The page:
The number of oocytes available as the ovaries declines with age until approximately 1000 eggs remains in the menopausal ovary. The rate of egg (oocytes) depletion from the ovary has been debated for some time now. Knowing if there is an accelerated depletion and an abrupt decline in the number of oocytes still present in the ovaries, as compared to a rather gradual decline that it would be over time of major clinical importance. If this takes place it might allow for the individual woman to become pregnant naturally over time or, if there are infertility issues, with the appropriate evaluation and reasonable treatment.
The prevailing thought that was advanced in the early 90’s and made a lasting impression favored the former notion of an abrupt decline in the number oocytes. The mathematical model that was developed calculated the average age that this depletion of oocytes took place to be approximately at 37 years of age and these findings coincided with the acceptance that fecundability decreases in the late thirties. Unfortunately the mathematical transformation that was applied for the analysis of the data, that provided the information was inappropriate and the finding an artifact. As a matter of fact, analysis of the same data clearly demonstrated that there is not an abrupt decline in the eggs in the ovaries but rather a continuous gradual depletion with age. Also it was found that there is a great variability on the number of eggs found in the ovaries at each different age, therefore each patient needs to be evaluated as an individual. Furthermore, thorough investigation suggested that the decline in fecunability is steady from the 20’s on without any acceleration of that decline at any point of reproductive life.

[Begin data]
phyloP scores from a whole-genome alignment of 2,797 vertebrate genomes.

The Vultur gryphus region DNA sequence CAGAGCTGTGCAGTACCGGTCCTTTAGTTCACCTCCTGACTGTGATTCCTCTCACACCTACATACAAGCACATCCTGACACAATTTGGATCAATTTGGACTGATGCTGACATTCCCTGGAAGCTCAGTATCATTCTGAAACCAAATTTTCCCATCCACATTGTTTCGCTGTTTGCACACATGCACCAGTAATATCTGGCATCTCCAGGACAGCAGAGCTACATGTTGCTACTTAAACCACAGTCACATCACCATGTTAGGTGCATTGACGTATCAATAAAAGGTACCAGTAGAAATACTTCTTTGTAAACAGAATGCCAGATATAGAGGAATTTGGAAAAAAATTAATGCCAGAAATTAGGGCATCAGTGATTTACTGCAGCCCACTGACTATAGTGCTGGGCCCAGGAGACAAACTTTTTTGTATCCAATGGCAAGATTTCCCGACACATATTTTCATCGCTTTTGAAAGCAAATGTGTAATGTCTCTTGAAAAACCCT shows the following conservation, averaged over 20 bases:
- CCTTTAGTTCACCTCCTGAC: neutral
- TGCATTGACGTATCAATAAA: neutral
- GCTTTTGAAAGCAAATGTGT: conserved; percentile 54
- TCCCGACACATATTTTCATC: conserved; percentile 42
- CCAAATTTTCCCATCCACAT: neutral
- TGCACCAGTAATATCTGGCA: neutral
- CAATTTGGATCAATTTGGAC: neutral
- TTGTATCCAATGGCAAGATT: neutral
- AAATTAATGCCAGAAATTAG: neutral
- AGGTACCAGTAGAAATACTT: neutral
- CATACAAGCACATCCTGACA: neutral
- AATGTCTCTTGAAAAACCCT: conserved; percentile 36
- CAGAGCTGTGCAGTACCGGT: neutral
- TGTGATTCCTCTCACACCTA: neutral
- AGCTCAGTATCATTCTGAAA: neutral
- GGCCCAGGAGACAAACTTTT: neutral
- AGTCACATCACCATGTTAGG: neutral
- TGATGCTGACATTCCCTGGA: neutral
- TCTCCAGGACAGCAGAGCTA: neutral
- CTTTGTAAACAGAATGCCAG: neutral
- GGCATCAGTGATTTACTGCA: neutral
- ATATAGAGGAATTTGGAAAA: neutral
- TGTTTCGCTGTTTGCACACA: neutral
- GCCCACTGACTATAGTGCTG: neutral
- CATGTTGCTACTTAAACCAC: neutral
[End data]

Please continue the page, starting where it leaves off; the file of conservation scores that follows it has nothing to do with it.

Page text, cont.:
These findings suggest that; assessing, counseling and treating women for fertility should not be based on the oocyte count alone and that there is no need for abrupt changes in the patient management.